If a dried food is to be offered then a nutritionally balanced food, presented in a pellet or nugget form, can be offered every day. We don’t recommend a muesli or mixed flake diet because rabbits fed on these diets can become picky about which bits they eat and therefore may not receive a balanced diet. A pellet or nugget diet prevents picky eating and will ensure your rabbits are getting the right amount of nutrients.

A maximum of 20g per day is enough to feed a pair of adult rabbits of approximately 2.5kg bodyweight and it is important to accurately weigh the amount of food to be fed. The aim is to keep adults at a constant weight so regular weighing of your rabbit is essential. Do not estimate the amount you should be feeding – overfeeding of dried food is one of the main causes of health problems in rabbits seen by veterinary surgeons. If your rabbit starts to put on too much weight, the amount of dried food he or she is receiving should be reduced. Vitamin supplements should not be necessary if your rabbits are getting a balanced diet and an indiscriminate usage of vitamins may lead to overdose and serious disease.

Nugget-type food may look unappetising to us, but it is much better for your rabbits than the muesli-type food

Food and Enrichment Toys

There are many food and boredom breaker toys available for rabbits. Some of these are made of tightly packed grass or hay and others are made from fruit wood. You can also by little ‘cages’ or containers to put fruit and vegetables in so that they hang from the top of the cage. Food toys will ensure your rabbit has lots of variety and provide mental stimulation.

Natural Food and Grazing Opportunities

A run or grazing ark is essential to provide exercise and grazing for a few hours each day, weather permitting, preferably at dawn and dusk when rabbits are more naturally active. If a garden is enclosed and rabbit proofed then your rabbits can be allowed free run of the garden. However, it is important to ensure protection from predators, either wild animals or other domestic pets. Safe plants for rabbits such as Clovers and vetches can be planted for your rabbits to nibble on and can help provide variety to the diet. Please also be aware that some plants can be poisonous to rabbits, so make sure they do not have access to these.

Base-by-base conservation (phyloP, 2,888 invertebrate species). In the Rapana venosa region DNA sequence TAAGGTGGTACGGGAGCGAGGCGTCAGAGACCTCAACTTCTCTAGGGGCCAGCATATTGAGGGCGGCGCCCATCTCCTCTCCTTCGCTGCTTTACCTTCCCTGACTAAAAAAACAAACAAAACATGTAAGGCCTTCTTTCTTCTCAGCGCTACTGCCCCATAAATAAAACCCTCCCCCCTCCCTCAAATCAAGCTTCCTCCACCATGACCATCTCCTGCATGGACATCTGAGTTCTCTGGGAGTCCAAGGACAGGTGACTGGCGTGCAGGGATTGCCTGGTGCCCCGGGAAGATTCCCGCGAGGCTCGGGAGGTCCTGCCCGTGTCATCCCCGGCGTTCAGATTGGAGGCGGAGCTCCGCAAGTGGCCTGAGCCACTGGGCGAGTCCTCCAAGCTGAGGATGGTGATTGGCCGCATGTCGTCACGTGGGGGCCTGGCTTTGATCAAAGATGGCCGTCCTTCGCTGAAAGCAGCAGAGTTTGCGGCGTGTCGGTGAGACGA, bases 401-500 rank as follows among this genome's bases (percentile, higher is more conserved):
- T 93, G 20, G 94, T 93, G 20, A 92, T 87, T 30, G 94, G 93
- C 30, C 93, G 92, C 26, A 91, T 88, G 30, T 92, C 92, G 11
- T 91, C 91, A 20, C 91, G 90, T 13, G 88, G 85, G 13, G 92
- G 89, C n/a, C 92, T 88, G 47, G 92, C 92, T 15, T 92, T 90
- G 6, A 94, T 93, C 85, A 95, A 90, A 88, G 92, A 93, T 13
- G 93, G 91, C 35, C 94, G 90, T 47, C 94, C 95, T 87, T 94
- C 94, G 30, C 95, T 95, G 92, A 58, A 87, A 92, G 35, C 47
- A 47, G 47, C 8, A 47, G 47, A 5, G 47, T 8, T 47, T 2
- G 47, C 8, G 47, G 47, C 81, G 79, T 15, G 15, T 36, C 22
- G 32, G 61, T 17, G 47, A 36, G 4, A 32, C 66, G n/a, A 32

Plants that are safe for rabbits and toxic to rabbits (PDF)

  • Basil
  • Borage
  • Calendula
  • Camomile
  • Chickweed
  • Clover (leaves and flowers)
  • Coltsfoot
  • Coriander
  • Comfrey
  • Dandelion
  • Dill
  • Goose grass
  • Lavender (not while pregnant)
  • Mallow
  • Mint (peppermint)
  • Nasturtium
  • Nettle
  • Oregano
  • Parsley
  • Plantain
  • Rosemary
  • Sage
  • Shepherd’s purse
  • Sow Thistle
  • Thyme
  • Yarrow

rabbits

How To Change Your Rabbits Diet

It is extremely important never to change your rabbit’s diet suddenly. Gradual changes should be made over a period of at least 2 weeks. This is to allow the rabbit’s digestive system time to adjust to the changes being made. Give your rabbit a healthier diet by introducing hay, grass and greens and change the dried food to a high fibre one as discussed above. Grass and greens should be introduced gradually to reduce the likelihood of diarrhoea.

Mix the new dried food in the same feeding bowl with the original food in a ratio of 1 measure of the new food to 3 measures of the original food. Feed this for 3-4 days to ensure your rabbits are eating all of it. Watch carefully for signs of loss of appetite, abnormally runny droppings, bloating and any changes in behaviour and demeanour as these may indicate that your rabbits are not adapting well to the new diet. If everything is normal, increase the quantity of the new dried food and decrease the quantity of the original food to give a ratio of half of the new food and half of the original food, again feeding this for 3-4 days and watching for any problems as before. If all is ok then increase the ratio to 3 measures of the new food to 1 measure of the original food for another 3-4 days, and finally 100% of the new dried food.

Useful links for rabbit care

Action For Rabbits

Rabbit Awareness Week

RSPCA Information Sheet

House Rabbit Society

Best4Bunny

Free Rabbit Advice Clinics

Copyright Castle Vets Pet Healthcare Ltd

Rabbit & VN

The veterinary nursing team at Castle Vets offer FREE rabbit clinics for advice on rabbit care and welfare for any rabbits that need it all year round (by appointment only). During the month of June we will also be offering Free rabbit nail clips to those that need it as part of our Rabbit Awareness Month.

Our veterinary nurses are happy to chat to anyone who is thinking about getting some rabbits about how to look after them and the costs that may be involved.

If you would like any information on rabbit health or have any questions, please contact us and we will be happy to help.

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Summertime Pet Care